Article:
Common Roast Levels
Coffee comes in four main roast levels: light, medium, dark, and darker than dark. Within these four levels, you’ll find varying degrees as well. Minimal standardization of roast levels across the coffee industry also leads many roasters to create their own names and definitions for their different roast levels. For buying purposes, this list includes the common names for each roast level along with the various degrees within them.
Intended to preserve a coffee bean’s natural aromas and flavors, light roasts represent the preferred choice of most of the specialty coffee community. They also tend to have a brighter flavor profile than darker roasts. With a dry, not oily, texture, these beans typically reach about 350 to 400 degrees Fahrenheit and just barely obtain the first-crack stage.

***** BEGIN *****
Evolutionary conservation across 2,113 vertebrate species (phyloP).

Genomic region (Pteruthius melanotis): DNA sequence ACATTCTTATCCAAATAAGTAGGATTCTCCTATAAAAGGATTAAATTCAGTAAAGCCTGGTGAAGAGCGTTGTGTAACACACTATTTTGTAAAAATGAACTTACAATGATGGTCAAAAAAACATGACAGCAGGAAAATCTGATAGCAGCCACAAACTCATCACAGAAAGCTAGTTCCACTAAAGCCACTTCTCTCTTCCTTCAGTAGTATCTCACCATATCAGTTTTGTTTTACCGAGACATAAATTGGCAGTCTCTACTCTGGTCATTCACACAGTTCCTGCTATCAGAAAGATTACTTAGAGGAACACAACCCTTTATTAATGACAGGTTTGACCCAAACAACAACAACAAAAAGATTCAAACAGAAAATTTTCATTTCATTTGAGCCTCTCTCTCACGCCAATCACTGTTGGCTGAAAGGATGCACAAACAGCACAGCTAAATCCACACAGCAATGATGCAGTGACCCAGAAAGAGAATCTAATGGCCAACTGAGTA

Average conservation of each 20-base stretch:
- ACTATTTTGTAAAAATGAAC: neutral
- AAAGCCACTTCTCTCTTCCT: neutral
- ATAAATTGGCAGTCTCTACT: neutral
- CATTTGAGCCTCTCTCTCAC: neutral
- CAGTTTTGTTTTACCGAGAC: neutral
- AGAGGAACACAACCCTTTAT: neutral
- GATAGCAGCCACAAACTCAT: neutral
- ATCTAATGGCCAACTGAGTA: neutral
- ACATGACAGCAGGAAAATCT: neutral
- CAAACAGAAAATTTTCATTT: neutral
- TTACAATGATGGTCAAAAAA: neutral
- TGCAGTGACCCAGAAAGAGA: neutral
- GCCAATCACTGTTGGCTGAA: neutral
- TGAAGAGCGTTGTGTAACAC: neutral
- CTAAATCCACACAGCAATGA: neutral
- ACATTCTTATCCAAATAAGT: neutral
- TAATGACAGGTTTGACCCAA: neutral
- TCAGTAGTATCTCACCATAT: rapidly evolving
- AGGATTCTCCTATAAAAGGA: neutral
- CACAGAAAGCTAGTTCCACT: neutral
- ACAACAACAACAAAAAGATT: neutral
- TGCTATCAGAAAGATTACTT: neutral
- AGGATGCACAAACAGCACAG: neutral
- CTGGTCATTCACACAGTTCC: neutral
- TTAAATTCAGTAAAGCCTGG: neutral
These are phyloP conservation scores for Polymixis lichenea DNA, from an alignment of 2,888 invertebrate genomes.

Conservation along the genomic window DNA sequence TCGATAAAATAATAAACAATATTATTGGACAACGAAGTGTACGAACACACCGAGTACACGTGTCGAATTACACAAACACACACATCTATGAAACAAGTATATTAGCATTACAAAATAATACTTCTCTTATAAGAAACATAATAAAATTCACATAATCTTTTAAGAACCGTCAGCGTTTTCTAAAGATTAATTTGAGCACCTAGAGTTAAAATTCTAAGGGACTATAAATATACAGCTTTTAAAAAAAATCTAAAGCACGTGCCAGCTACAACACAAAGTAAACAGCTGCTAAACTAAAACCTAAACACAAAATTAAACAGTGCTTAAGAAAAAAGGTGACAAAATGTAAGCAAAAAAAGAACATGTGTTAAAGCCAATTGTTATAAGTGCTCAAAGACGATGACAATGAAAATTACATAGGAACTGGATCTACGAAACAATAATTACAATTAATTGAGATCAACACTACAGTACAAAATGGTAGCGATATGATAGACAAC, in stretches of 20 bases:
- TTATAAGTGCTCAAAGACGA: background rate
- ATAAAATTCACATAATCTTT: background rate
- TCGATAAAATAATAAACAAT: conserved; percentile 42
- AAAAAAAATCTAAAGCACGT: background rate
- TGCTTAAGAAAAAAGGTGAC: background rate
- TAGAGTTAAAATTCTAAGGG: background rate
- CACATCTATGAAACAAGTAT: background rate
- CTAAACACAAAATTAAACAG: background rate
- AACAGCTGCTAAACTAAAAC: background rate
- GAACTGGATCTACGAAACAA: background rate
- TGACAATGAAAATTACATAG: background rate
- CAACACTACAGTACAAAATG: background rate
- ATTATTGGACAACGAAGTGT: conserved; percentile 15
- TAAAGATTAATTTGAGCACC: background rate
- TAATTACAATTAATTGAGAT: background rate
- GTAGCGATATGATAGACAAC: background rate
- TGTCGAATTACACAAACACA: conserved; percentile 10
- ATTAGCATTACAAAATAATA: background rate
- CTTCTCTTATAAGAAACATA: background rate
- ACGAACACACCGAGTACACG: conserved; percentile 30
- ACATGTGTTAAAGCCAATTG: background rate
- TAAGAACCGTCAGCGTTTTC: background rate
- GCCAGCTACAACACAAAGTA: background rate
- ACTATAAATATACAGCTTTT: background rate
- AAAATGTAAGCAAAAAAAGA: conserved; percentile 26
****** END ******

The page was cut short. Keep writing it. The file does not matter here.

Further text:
Roasters typically refer to varying degrees of light roasts as:
- Light City
- Half City
While medium roasts still preserve a coffee bean’s natural aromas and flavors, they usually replace the brightness produced in a light roast with a sweet caramelization created by a longer roast time. This longer roast time also reduces the acidity and bright notes typically found in light-roast coffees. These beans remain fairly dry and rarely look oily. Raised to temperatures of between 400 and 430 degrees Fahrenheit, they typically pass the first-crack stage while never fully reaching the second crack.
Roasters typically refer to varying degrees of medium roasts as: